My vegetable garden is ugly. I’m experimenting and I’ve made a few mistakes. Also, Mother Nature is not cooperating with my plan. It’s not the first time. Each year I start out with a picture in my head of how things will look, and it seems every year I have at least one big fail, something atrocious that reminds me that my garden is not a one woman show. It’s good exercise for my ego. I achieve great heights of satisfaction, and then, a storm, a bug, a fungus or too much water or not enough water, and I plummet. But I’m always learning, reading, watching YouTube videos, and trying new things. My garden is my Rubik’s Cube. It’s what I think about when I’m waiting for the dentist. It’s the calming vista I picture when I’m trying to fall asleep at night. My garden isn’t just a place in my backyard, it’s a place in my dreams.
Last year my big fail was the soil. Living on clay is new to me, it was my first new garden here, and I skipped the soil testing because I’m an idiot. I didn’t know the soil was clay until the holes I dug became like terra cotta pots that held water, and my three sisters drowned. I tried a few remedies, but the corn, beans, and squash I planted were yellow and puny. So, we ate squash and pumpkin from the grocery store and their seeds went into my compost. When I used that compost this season, I learned that it does not get hot enough to kill seeds.
To avoid the clay soil this year, I created a lasagna garden. Yes, YouTube. On top of a layer of cardboard I put layers of mulch, alfalfa, dry leaves, clippings, and compost. To hold it all in place on the slope, I surrounded my lasagna garden with strawbales. Then I planted chard, kale, collards, and pole beans. However, the plants that dominate my lasagna garden are volunteers from the seeds I put in my compost last year: squash, sunflowers, tomatillos, tomatoes, and borage. And the squash is spectacular. But the strawbales are another fail. Nothing grew in them except some potatoes because the birds and squirrels and chipmunks robbed me of my seeds and sprouts. Elsewhere, the lizards ate my peas. Also, the bales turned out to be hay, not straw. My humility is in full bloom.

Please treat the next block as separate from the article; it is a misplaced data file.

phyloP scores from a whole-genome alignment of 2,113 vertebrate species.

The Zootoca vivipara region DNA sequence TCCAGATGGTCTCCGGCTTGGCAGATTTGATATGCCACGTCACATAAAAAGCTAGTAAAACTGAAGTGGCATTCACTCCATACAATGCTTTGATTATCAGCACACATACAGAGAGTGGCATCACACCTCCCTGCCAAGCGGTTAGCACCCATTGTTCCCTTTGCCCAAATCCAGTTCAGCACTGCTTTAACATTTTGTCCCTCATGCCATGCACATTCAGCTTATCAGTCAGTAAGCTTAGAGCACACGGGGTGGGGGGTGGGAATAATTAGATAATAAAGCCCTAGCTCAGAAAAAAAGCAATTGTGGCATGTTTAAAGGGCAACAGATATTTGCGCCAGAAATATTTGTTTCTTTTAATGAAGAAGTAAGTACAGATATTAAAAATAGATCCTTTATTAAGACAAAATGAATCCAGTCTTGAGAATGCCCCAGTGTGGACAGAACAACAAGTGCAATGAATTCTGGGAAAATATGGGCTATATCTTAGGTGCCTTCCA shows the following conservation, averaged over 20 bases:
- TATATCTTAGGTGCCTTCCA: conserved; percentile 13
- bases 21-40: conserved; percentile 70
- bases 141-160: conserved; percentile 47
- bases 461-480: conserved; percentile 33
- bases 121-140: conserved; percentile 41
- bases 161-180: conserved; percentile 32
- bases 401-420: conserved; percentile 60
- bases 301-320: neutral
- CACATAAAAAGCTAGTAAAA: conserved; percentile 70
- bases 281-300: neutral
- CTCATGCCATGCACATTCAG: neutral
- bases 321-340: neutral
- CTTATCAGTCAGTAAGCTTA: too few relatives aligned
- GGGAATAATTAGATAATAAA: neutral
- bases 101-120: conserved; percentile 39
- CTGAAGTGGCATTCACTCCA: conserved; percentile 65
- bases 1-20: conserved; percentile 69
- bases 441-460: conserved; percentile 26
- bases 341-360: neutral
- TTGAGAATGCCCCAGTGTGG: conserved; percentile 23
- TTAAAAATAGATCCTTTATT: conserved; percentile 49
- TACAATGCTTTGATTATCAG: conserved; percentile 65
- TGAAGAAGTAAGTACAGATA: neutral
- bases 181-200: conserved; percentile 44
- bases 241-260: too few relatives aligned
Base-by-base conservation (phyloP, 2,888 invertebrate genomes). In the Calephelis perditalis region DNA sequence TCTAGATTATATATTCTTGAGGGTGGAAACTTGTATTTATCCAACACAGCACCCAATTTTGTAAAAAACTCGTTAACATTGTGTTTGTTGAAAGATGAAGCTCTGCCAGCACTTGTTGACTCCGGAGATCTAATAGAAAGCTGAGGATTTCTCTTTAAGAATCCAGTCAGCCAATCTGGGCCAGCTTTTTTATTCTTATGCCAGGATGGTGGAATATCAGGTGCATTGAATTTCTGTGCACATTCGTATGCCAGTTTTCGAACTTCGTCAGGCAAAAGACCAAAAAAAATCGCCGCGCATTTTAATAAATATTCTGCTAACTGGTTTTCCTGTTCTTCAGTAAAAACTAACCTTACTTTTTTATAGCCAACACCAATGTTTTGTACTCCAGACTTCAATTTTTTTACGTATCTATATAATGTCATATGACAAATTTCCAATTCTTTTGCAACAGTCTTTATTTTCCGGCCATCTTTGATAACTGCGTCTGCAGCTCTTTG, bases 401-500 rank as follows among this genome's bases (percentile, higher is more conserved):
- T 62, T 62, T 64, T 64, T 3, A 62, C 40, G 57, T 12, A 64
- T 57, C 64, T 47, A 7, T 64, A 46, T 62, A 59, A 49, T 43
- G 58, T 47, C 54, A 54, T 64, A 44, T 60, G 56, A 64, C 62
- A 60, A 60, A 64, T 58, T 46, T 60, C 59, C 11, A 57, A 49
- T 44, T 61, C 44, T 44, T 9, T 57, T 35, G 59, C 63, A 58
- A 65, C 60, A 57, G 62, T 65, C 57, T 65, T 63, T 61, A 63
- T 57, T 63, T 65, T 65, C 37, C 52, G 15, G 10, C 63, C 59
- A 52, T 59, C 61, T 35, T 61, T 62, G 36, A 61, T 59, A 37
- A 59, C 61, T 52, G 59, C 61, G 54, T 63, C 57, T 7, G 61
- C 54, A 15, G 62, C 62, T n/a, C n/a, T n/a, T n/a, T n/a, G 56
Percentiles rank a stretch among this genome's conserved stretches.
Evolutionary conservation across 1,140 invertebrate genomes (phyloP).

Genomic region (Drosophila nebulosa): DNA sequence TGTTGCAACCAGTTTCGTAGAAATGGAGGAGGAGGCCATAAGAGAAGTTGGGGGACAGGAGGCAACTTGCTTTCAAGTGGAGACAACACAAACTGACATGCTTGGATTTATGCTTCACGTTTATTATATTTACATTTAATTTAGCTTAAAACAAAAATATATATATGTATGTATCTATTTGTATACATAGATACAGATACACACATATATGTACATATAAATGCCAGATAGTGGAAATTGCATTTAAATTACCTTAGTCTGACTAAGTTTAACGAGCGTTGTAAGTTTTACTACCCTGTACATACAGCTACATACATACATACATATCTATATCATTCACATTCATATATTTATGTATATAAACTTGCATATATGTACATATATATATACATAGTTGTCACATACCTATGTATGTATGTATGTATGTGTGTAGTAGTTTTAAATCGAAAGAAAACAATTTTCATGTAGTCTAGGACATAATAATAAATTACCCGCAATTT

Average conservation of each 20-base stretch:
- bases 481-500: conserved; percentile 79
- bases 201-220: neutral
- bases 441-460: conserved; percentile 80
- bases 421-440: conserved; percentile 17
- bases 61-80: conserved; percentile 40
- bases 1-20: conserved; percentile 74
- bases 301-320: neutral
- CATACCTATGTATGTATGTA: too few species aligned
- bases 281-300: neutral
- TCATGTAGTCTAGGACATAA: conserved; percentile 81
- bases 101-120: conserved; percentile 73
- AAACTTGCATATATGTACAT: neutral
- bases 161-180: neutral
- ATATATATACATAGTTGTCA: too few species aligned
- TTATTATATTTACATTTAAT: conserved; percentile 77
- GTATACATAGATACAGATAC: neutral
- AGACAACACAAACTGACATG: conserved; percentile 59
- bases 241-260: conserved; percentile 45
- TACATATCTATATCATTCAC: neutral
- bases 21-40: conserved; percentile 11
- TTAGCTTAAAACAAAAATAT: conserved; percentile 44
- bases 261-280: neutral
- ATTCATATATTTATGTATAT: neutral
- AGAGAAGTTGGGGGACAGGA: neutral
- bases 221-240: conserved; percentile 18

Now for the past couple weeks, our temperatures have been sizzling hot during the day, but still in the 50s at night. My tomatoes are miserable. Then this morning I saw a hint of powdery mildew on some beautiful squash leaves. I panicked. My brain screeched, it’s too early! But evidently not. Dutifully, I filled my plant mister with a milk solution to spray on the leaves. Then to improve air circulation, since the strawbales weren’t growing anything anyway, I broke some of them into flakes to use as mulch. Inside one bale I found an ant nest with a million tiny white eggs. The ants freaked out when I exposed them to the light, carrying their eggs around like frantic Lilliputians with nowhere to go. It reminded me of a Twilight Zone episode, and I felt bad for them, so I tried to put the bale back together. This is how I spend my time.
My ugly garden grows many things, my mood among them. It gets me out of my head and into the ecosphere where I’m just another critter at the mercy of the sun. The creative problem solving keeps me sharp, the chores pull me away from my screens, and the fails remind me how often success is accidental.